Rothko Red play returns, this time on screen

By Steven McIntosh
Entertainment reporter

  • Published
Alfred Molina and Alfred Enoch RedImage source, Johan Persson
Image caption,
The two Alfreds - Molina and Enoch - as they appeared in Red

Harry Potter actor Alfred Enoch talks about playing Mark Rothko's assistant in Red, in cinemas this week following its acclaimed West End run.

Two actors. Two characters. One stage. One interval-free show. Copious amounts of red paint.

Those are the ingredients that make up Red, a play about US artist Mark Rothko which returned to the West End this summer, nearly a decade on from stints at London's Donmar Warehouse and on Broadway.

The recent production, a recording of which can be seen in cinemas across the UK on 7 November, saw Alfred Molina reprise his role as Rothko.

Instead of acting opposite Eddie Redmayne as he did in 2009, though, he had a new face on stage with him.

The role of Ken - Rothko's young assistant - was taken by Alfred Enoch, perhaps best known as Dean Thomas in seven of the eight Harry Potter films.

Image source, Johan Persson
Image caption,
Enoch has appeared in Sherlock, Broadchurch and How To Get Away With Murder

"It seems to be a play which speaks to the idea of mentors and mentees, teachers and pupils, fathers and sons," director Michael Grandage told the BBC earlier this year.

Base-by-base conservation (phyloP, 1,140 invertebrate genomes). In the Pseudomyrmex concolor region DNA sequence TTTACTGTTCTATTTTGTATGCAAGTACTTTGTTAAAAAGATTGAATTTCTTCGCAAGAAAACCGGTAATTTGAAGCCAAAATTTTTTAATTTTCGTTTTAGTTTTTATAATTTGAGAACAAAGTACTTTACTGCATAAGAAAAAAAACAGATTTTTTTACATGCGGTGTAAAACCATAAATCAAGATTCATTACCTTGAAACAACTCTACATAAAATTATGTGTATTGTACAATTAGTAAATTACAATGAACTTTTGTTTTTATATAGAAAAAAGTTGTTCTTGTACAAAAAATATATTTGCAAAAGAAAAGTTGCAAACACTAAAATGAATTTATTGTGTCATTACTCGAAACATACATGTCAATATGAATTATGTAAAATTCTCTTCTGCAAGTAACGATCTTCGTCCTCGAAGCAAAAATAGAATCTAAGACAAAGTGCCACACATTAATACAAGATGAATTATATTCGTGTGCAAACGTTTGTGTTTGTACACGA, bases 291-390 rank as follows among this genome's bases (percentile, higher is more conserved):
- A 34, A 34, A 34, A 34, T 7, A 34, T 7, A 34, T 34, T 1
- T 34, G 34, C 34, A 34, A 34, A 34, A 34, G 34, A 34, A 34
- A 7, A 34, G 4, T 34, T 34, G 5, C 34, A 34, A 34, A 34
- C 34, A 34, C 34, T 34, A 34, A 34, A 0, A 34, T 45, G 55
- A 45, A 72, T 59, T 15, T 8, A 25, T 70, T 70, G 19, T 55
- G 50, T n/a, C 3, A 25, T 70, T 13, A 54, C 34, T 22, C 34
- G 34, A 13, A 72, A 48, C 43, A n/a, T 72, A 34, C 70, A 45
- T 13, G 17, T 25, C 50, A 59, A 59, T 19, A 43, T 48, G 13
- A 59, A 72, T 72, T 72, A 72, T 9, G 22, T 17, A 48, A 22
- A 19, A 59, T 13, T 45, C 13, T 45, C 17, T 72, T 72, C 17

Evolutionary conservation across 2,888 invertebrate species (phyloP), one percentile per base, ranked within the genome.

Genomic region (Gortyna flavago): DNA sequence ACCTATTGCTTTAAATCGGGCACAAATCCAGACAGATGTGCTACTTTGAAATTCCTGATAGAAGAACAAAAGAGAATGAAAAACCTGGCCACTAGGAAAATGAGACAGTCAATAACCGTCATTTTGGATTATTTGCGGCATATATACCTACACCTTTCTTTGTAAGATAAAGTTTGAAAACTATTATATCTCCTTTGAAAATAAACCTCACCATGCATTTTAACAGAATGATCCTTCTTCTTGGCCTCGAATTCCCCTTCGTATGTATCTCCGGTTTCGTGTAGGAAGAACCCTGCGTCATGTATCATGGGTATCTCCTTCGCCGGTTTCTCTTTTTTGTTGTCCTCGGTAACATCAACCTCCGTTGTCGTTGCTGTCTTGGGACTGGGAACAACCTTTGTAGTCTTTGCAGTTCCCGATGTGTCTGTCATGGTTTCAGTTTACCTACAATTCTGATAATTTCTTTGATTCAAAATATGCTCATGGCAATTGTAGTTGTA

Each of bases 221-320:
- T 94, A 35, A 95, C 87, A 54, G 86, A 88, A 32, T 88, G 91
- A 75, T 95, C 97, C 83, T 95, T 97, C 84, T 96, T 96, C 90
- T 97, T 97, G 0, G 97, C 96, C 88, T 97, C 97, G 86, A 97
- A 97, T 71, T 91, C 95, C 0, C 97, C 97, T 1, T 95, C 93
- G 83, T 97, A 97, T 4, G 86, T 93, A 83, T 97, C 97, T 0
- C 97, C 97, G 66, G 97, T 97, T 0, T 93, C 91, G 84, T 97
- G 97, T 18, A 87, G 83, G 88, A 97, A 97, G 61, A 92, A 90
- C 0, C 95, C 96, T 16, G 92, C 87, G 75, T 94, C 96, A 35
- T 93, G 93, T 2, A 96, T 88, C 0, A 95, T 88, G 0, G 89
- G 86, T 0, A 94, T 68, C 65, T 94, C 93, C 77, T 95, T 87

"It seems to be saying something that I've long believed in, but nobody ever talks about much, which is that the young person can give the older person in that relationship as much information as the [older person can to the young].

"I think when we talk about a mentor, we assume everything goes in one direction. This play rather brilliantly investigates the idea that when two people are in a room, one young and one old, both learn from each other."

It would be easy to assume Red is just a high-brow play about some nice paintings. But it has complexity at its core.

Set over the course of two years in the late 1950s, the play sees the relationship and dynamic between its two characters develop and change significantly.

The Sorkin-esque, quick-fire dialogue remains perhaps one of the most notable things about John Logan's script.

"For me, it's not so much the amount of dialogue, it's the speed of thought of the characters," said Enoch when we met.

Image source, Johan Persson
Image caption,
Molina (left) is known for his roles in Chocolat, An Education and Spider-Man 2

"They think fast and they talk fast, and they can turn ideas on a sixpence. So it's a challenge just maintaining that mental energy, that nimbleness."

Added to which, there's a great deal of physical movement for a play entirely set in Rothko's studio.

"As much as it's this thrilling exchange between two bright people, it also shows you what it is physically to be an artist, to be in the studio, mixing paint, stretching the canvas, making a frame," Enoch said.

The actor admitted it was tricky to master the craft of being an artist, while having intense conversations at the same time.